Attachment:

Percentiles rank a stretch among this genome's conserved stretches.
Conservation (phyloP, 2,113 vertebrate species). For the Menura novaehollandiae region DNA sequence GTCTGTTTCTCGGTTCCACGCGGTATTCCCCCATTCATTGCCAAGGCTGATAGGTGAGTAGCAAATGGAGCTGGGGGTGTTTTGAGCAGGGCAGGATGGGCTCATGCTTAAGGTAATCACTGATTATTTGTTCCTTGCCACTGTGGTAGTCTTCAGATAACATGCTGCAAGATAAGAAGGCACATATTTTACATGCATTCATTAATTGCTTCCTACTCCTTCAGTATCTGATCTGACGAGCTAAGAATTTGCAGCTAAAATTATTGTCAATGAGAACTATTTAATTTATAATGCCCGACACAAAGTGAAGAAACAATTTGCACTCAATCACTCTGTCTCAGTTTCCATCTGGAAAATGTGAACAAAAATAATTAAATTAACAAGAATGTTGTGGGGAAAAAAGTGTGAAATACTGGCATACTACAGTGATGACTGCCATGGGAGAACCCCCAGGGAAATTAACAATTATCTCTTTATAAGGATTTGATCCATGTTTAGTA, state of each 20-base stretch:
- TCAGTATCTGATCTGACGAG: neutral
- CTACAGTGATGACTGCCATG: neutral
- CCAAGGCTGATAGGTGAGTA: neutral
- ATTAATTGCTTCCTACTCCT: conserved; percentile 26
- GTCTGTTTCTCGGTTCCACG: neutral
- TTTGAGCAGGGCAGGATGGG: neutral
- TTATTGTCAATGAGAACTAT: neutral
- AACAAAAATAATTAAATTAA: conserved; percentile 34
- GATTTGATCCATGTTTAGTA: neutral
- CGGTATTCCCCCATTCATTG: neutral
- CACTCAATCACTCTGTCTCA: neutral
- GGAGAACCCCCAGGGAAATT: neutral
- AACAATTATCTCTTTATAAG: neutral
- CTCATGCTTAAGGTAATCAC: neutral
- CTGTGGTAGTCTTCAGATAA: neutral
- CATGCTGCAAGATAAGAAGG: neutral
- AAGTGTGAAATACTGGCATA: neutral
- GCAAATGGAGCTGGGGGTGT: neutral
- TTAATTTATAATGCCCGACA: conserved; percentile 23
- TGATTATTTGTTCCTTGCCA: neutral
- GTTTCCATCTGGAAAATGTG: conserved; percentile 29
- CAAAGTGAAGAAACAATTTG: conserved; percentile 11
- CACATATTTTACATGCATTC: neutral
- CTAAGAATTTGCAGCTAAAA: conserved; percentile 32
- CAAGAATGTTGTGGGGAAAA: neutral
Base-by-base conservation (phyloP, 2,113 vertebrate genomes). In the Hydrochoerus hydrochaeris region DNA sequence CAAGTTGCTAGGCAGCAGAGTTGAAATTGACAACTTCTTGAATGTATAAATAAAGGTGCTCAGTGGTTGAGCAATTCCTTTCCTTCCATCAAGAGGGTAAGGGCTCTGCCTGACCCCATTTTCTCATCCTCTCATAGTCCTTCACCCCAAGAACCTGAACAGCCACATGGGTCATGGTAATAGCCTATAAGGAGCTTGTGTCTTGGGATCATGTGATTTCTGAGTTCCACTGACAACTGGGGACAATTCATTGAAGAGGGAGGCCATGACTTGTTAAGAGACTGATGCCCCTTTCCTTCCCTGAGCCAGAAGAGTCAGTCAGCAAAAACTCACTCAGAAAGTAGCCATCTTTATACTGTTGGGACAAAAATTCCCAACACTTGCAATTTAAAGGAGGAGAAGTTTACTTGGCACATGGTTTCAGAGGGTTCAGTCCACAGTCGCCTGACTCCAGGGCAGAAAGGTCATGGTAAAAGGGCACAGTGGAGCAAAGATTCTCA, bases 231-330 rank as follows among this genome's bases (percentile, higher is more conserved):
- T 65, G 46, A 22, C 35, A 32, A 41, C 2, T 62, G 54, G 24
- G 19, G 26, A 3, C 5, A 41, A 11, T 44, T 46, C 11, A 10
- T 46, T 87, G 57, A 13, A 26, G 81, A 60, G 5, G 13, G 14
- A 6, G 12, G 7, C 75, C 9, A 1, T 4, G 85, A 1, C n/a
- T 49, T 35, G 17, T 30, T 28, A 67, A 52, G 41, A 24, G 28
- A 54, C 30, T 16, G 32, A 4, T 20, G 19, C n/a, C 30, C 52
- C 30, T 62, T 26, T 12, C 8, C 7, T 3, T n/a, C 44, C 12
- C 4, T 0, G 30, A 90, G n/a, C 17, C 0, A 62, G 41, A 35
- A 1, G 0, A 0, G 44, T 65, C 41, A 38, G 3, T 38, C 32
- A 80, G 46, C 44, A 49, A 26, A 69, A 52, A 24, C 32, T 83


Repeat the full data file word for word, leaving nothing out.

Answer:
Percentiles rank a stretch among this genome's conserved stretches.
Conservation (phyloP, 2,113 vertebrate species). For the Menura novaehollandiae region DNA sequence GTCTGTTTCTCGGTTCCACGCGGTATTCCCCCATTCATTGCCAAGGCTGATAGGTGAGTAGCAAATGGAGCTGGGGGTGTTTTGAGCAGGGCAGGATGGGCTCATGCTTAAGGTAATCACTGATTATTTGTTCCTTGCCACTGTGGTAGTCTTCAGATAACATGCTGCAAGATAAGAAGGCACATATTTTACATGCATTCATTAATTGCTTCCTACTCCTTCAGTATCTGATCTGACGAGCTAAGAATTTGCAGCTAAAATTATTGTCAATGAGAACTATTTAATTTATAATGCCCGACACAAAGTGAAGAAACAATTTGCACTCAATCACTCTGTCTCAGTTTCCATCTGGAAAATGTGAACAAAAATAATTAAATTAACAAGAATGTTGTGGGGAAAAAAGTGTGAAATACTGGCATACTACAGTGATGACTGCCATGGGAGAACCCCCAGGGAAATTAACAATTATCTCTTTATAAGGATTTGATCCATGTTTAGTA, state of each 20-base stretch:
- TCAGTATCTGATCTGACGAG: neutral
- CTACAGTGATGACTGCCATG: neutral
- CCAAGGCTGATAGGTGAGTA: neutral
- ATTAATTGCTTCCTACTCCT: conserved; percentile 26
- GTCTGTTTCTCGGTTCCACG: neutral
- TTTGAGCAGGGCAGGATGGG: neutral
- TTATTGTCAATGAGAACTAT: neutral
- AACAAAAATAATTAAATTAA: conserved; percentile 34
- GATTTGATCCATGTTTAGTA: neutral
- CGGTATTCCCCCATTCATTG: neutral
- CACTCAATCACTCTGTCTCA: neutral
- GGAGAACCCCCAGGGAAATT: neutral
- AACAATTATCTCTTTATAAG: neutral
- CTCATGCTTAAGGTAATCAC: neutral
- CTGTGGTAGTCTTCAGATAA: neutral
- CATGCTGCAAGATAAGAAGG: neutral
- AAGTGTGAAATACTGGCATA: neutral
- GCAAATGGAGCTGGGGGTGT: neutral
- TTAATTTATAATGCCCGACA: conserved; percentile 23
- TGATTATTTGTTCCTTGCCA: neutral
- GTTTCCATCTGGAAAATGTG: conserved; percentile 29
- CAAAGTGAAGAAACAATTTG: conserved; percentile 11
- CACATATTTTACATGCATTC: neutral
- CTAAGAATTTGCAGCTAAAA: conserved; percentile 32
- CAAGAATGTTGTGGGGAAAA: neutral
Base-by-base conservation (phyloP, 2,113 vertebrate genomes). In the Hydrochoerus hydrochaeris region DNA sequence CAAGTTGCTAGGCAGCAGAGTTGAAATTGACAACTTCTTGAATGTATAAATAAAGGTGCTCAGTGGTTGAGCAATTCCTTTCCTTCCATCAAGAGGGTAAGGGCTCTGCCTGACCCCATTTTCTCATCCTCTCATAGTCCTTCACCCCAAGAACCTGAACAGCCACATGGGTCATGGTAATAGCCTATAAGGAGCTTGTGTCTTGGGATCATGTGATTTCTGAGTTCCACTGACAACTGGGGACAATTCATTGAAGAGGGAGGCCATGACTTGTTAAGAGACTGATGCCCCTTTCCTTCCCTGAGCCAGAAGAGTCAGTCAGCAAAAACTCACTCAGAAAGTAGCCATCTTTATACTGTTGGGACAAAAATTCCCAACACTTGCAATTTAAAGGAGGAGAAGTTTACTTGGCACATGGTTTCAGAGGGTTCAGTCCACAGTCGCCTGACTCCAGGGCAGAAAGGTCATGGTAAAAGGGCACAGTGGAGCAAAGATTCTCA, bases 231-330 rank as follows among this genome's bases (percentile, higher is more conserved):
- T 65, G 46, A 22, C 35, A 32, A 41, C 2, T 62, G 54, G 24
- G 19, G 26, A 3, C 5, A 41, A 11, T 44, T 46, C 11, A 10
- T 46, T 87, G 57, A 13, A 26, G 81, A 60, G 5, G 13, G 14
- A 6, G 12, G 7, C 75, C 9, A 1, T 4, G 85, A 1, C n/a
- T 49, T 35, G 17, T 30, T 28, A 67, A 52, G 41, A 24, G 28
- A 54, C 30, T 16, G 32, A 4, T 20, G 19, C n/a, C 30, C 52
- C 30, T 62, T 26, T 12, C 8, C 7, T 3, T n/a, C 44, C 12
- C 4, T 0, G 30, A 90, G n/a, C 17, C 0, A 62, G 41, A 35
- A 1, G 0, A 0, G 44, T 65, C 41, A 38, G 3, T 38, C 32
- A 80, G 46, C 44, A 49, A 26, A 69, A 52, A 24, C 32, T 83